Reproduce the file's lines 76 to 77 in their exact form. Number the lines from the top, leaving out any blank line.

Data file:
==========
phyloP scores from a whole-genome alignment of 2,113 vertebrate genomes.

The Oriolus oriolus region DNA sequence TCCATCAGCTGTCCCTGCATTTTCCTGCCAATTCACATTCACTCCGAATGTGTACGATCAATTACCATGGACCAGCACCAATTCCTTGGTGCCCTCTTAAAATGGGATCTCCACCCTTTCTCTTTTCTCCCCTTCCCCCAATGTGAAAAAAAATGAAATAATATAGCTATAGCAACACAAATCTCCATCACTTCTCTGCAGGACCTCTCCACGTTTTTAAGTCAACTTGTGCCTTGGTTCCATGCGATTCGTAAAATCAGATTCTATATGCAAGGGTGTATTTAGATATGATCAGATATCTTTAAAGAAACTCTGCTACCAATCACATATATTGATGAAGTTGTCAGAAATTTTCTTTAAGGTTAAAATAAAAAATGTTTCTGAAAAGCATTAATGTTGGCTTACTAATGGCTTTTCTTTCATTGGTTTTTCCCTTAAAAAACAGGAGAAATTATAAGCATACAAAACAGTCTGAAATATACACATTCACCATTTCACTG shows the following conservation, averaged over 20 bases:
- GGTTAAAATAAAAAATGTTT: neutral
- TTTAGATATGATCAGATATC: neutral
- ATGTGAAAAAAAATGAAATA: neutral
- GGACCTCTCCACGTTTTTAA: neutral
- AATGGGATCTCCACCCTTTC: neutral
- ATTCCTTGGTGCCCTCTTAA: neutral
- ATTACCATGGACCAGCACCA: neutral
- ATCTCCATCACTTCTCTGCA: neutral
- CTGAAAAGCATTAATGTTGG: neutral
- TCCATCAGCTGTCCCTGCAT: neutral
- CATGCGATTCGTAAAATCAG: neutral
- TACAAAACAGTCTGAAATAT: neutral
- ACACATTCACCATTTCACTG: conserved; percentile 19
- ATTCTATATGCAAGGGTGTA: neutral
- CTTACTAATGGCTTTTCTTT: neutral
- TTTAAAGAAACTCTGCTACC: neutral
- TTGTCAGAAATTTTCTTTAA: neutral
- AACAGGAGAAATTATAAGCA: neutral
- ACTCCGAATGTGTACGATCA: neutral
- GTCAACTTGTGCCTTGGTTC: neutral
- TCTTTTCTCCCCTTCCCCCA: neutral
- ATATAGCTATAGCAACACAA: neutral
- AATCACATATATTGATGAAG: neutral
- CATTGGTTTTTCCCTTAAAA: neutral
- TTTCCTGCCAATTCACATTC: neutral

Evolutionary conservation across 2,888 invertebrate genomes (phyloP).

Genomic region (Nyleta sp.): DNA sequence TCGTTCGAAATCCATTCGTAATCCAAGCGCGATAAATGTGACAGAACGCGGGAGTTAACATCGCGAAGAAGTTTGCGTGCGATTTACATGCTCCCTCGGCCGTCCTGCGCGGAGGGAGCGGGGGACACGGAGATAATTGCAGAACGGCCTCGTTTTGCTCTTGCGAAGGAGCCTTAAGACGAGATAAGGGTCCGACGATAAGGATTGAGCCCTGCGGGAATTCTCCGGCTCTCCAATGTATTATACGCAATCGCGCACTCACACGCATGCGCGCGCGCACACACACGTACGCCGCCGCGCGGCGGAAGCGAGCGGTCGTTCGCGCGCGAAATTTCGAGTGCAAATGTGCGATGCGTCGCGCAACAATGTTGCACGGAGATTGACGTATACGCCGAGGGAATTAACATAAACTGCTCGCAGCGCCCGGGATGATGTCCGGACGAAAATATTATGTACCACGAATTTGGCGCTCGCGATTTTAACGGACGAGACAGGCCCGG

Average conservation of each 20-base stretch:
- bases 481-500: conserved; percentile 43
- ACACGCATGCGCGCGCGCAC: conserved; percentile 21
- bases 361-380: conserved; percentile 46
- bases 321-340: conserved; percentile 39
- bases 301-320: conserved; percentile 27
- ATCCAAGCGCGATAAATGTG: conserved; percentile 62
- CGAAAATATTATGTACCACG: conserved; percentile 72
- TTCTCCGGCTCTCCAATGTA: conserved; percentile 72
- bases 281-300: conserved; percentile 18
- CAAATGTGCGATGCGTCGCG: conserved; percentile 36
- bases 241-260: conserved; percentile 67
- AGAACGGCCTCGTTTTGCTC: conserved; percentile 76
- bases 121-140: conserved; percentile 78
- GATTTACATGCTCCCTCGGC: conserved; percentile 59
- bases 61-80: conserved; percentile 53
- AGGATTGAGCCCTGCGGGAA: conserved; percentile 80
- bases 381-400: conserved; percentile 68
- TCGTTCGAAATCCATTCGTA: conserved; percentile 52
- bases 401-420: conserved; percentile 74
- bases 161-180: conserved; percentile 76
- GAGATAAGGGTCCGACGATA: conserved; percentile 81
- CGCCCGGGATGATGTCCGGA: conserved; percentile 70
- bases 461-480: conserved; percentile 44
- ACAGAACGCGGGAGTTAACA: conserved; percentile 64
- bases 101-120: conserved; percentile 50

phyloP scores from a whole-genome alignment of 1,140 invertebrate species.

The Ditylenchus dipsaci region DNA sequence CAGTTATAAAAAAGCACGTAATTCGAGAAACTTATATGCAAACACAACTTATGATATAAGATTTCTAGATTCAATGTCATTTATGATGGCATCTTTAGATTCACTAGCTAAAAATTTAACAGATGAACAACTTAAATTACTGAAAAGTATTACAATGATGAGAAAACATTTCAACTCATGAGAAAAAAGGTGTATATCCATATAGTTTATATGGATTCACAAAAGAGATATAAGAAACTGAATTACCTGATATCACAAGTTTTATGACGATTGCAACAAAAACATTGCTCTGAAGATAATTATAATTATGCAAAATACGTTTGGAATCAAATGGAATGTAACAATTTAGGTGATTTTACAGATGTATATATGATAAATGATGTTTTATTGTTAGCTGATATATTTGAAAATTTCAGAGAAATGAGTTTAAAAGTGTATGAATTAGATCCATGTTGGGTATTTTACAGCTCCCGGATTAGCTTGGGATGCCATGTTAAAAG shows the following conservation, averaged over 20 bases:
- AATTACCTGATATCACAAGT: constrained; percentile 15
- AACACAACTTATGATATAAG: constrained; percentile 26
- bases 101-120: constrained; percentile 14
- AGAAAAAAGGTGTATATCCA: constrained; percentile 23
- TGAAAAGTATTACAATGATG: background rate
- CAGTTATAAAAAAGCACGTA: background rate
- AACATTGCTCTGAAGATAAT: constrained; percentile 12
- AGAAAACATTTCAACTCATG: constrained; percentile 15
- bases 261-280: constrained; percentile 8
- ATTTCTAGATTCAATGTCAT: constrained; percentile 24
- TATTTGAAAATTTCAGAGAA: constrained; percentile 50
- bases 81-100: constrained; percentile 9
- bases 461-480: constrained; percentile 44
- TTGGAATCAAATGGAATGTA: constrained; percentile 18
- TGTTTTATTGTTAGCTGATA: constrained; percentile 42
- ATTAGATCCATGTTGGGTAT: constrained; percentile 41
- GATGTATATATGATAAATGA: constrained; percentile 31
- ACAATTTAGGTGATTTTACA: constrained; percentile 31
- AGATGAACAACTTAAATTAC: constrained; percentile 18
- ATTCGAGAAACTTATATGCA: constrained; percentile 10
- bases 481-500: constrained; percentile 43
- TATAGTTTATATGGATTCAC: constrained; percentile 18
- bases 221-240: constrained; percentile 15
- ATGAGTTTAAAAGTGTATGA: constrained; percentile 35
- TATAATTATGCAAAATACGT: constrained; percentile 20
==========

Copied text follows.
- AGATGAACAACTTAAATTAC: constrained; percentile 18
- ATTCGAGAAACTTATATGCA: constrained; percentile 10